I started to come back to life. You would stay with me all day long and when Mum returned home, you would simply drive off in your taxi. You would return home early in the morning, just before mum left for work and you would greet me with my breakfast and a huge empty smile.

And how can I forget the moment of pride when my genius brother your only son graduated from medical college. I remember you standing in that celebratory crowd, looking lost. You wore the same three piece suit to the graduation ceremony and after party. I remember how uncle scolded you off for being stringent and backward, “At least you could have purchased a new suit for this event. Look, we all are dressed in our new outfits.” You said something which made me smile, “the polish on my shoes is new.” I am sorry Aba, how so many of us mocked you for your Pakistani accent.

In our last family therapy session, the family counsellor, said: Mr Abdullah You are very quiet and very sad, what do you do for fun and enjoyment?” Me and mum had already listed our activities. You responded with: “I call my Aba in Pakistan. I look at fields and think of home.” Mum asked which home and you said your home in village. Mother looked embarrassed and I felt sad.

You told me that his father my grandfather often asks about me and thinks  I’ll be a good teacher so I enrolled in a teaching course. Everyday you would drive me to college and back with a hot chai in your thermos. If I got delayed upon returning, you would wait for me in the car in the cold and never complained.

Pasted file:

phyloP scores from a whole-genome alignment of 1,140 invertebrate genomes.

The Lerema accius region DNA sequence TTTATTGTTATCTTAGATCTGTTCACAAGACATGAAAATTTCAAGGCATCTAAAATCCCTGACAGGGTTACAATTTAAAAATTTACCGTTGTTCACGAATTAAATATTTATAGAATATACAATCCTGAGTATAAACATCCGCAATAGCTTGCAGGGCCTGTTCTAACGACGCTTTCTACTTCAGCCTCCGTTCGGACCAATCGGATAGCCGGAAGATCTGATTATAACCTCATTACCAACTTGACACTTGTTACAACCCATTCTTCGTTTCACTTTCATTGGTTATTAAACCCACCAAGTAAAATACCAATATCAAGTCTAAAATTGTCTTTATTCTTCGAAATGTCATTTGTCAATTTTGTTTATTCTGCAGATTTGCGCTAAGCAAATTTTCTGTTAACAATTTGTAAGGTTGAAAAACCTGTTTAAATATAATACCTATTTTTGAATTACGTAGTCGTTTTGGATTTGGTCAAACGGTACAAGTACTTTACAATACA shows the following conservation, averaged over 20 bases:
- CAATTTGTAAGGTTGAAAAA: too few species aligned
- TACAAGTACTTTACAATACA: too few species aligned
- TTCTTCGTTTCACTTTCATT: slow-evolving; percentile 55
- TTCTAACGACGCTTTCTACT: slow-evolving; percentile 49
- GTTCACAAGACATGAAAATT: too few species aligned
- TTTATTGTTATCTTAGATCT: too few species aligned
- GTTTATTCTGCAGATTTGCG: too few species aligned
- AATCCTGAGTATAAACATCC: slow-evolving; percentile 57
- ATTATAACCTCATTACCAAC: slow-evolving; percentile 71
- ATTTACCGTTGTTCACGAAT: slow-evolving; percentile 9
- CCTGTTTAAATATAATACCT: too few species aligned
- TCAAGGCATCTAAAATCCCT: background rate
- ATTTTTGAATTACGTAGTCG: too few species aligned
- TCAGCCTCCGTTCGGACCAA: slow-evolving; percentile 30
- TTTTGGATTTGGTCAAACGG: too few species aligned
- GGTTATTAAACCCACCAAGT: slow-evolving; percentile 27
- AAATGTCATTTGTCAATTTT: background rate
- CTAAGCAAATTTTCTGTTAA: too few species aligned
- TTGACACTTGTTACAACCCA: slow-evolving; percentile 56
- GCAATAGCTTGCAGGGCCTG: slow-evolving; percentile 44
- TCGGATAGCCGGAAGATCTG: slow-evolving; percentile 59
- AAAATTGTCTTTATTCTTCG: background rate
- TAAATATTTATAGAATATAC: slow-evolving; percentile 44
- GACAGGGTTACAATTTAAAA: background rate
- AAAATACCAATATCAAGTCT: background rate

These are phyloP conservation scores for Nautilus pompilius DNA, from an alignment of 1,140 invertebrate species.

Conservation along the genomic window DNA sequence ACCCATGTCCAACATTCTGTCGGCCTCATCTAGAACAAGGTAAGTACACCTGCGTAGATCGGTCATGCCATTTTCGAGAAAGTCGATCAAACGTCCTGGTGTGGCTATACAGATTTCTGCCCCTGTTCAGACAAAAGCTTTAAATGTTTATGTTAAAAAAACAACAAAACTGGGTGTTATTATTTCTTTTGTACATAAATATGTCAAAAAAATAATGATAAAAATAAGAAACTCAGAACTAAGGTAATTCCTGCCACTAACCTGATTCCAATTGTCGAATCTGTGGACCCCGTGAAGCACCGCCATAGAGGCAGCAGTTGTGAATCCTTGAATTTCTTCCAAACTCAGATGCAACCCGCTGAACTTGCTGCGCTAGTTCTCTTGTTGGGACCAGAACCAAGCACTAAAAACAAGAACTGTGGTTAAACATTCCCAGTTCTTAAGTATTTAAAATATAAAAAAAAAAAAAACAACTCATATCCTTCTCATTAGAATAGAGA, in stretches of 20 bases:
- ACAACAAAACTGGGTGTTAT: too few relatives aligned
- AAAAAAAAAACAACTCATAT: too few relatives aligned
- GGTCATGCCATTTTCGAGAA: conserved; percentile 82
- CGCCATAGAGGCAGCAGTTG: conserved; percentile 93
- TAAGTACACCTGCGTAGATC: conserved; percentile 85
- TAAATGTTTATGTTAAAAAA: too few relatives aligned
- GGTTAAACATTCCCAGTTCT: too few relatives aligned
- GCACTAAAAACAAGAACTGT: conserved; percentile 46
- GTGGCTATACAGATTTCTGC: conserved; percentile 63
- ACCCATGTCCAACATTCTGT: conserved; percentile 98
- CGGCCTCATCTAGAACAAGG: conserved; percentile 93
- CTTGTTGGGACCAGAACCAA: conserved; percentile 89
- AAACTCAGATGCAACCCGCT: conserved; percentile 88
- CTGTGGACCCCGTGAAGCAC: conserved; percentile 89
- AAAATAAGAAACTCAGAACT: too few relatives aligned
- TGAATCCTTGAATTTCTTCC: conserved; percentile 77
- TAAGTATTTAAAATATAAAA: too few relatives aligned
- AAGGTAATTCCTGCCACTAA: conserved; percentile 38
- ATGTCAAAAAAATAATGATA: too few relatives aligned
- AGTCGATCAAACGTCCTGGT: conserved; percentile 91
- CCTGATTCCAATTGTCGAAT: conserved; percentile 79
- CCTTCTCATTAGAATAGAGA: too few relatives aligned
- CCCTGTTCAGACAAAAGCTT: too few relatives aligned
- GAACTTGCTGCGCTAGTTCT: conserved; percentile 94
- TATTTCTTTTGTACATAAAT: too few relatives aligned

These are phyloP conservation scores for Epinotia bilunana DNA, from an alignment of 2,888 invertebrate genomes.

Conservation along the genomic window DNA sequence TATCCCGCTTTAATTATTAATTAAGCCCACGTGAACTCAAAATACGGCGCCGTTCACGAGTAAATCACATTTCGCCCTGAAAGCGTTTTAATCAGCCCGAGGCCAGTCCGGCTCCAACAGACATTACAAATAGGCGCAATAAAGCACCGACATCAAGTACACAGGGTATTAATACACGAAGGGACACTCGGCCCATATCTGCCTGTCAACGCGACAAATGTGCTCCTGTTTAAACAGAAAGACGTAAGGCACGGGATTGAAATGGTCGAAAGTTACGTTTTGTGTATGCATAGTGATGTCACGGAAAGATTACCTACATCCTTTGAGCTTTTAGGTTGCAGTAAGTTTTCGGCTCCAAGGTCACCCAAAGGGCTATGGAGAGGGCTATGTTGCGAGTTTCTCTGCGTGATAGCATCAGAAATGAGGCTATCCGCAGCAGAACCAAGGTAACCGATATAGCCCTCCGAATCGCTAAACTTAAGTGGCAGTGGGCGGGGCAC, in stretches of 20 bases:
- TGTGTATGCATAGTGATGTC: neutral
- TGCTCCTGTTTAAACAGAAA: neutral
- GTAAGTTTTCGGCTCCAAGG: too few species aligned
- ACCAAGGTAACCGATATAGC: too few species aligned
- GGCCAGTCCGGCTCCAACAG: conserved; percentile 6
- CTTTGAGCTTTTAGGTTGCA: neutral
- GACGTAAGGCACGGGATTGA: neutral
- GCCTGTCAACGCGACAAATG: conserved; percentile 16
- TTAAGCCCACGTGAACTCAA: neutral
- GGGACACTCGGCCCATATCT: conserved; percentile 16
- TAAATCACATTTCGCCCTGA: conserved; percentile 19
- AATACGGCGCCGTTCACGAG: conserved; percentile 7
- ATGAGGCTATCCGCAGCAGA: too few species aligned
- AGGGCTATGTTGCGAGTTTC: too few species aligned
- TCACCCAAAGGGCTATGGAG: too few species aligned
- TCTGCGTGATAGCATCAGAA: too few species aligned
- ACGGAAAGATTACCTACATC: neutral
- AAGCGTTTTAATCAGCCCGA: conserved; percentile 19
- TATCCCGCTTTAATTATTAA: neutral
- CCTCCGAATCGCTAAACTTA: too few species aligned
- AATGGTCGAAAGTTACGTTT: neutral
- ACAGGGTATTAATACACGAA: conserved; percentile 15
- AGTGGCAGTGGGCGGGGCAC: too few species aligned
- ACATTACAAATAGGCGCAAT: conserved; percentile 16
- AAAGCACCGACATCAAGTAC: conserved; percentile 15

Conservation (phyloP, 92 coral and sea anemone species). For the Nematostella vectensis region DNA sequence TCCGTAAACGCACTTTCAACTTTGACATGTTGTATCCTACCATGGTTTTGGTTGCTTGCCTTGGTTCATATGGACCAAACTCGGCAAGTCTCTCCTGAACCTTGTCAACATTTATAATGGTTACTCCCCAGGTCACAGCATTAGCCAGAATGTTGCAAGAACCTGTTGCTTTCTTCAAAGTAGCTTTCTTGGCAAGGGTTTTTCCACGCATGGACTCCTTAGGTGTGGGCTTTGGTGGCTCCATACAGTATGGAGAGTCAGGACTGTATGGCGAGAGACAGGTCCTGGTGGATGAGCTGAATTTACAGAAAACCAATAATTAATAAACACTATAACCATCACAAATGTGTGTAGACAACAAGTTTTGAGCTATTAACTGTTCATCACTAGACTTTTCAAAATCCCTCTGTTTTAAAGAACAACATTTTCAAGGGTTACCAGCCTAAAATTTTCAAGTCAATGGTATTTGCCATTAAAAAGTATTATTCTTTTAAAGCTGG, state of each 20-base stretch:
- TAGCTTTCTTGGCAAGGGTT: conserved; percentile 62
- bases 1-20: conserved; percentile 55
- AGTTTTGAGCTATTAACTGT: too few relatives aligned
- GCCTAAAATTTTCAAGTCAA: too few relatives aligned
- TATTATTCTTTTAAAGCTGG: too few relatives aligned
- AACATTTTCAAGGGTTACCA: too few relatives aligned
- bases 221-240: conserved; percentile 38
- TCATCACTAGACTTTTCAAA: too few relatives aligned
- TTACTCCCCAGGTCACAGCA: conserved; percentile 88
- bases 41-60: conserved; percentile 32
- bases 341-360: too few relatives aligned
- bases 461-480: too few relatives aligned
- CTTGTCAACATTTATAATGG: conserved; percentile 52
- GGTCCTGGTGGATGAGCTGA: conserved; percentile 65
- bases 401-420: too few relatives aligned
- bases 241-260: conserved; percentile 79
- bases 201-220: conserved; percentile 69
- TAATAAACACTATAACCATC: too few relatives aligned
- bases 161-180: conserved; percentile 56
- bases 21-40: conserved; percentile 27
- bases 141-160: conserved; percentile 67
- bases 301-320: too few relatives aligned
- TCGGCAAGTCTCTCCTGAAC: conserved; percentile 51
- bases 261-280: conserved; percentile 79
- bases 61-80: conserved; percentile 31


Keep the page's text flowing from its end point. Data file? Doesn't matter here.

“Soon you’ll be a teacher”, he would tell me. Well done my child. And I became a teacher. And you celebrated and Abba Ji celebrated and it made me cry seeing how happy you were. Mother was happy but a bit disappointed. Anorexia  never came back because you wouldn’t allow it to come back.

Mother wanted me to settle down and now with a job and good health, proposals started to come, but I refused and you came to me one night and requested that I rethink my decision.

“ You get married my child so I can return home and serve Aba ji with dignity. He’s ill. I can’t go back till I’ve fulfilled all my responsibilities.” I obediently said I would say yes to anyone you would pick for me.

There was another backlash in the family. The man you picked for me was not rich enough and there was nothing extraordinary about him. I met him and realised he was perfect for me, because he is so much like you.

I am happy Aba. I moved millions of miles away to Canada. Such a simple wedding it was Aba ji and you cried so much. Azeem takes care of me. He asks me why do I call you Aba now and not Dad and I said because Dad is an ordinary word and a man like you is simply Aba. A man who sacrificed everything to get to the UK and later realised his mistake. A man who changed after his daughter left home and became Aba from Dad.

Many years ago, you described your anguish and your grief over me and today, I tell you Aba, thank you is a small word for me to express my gratitude towards you. Thank you for saving me Abba and thank you for loving me without a condition. I pray I see you soon in Pakistan.


Wishing you Happy Happy Fathers Day.





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Islam and Eating Disorders founded in 2012 – run by Maha Khan, the blog creates awareness of Eating Disorders in the Muslim world, offers information and support for sufferers and their loved ones.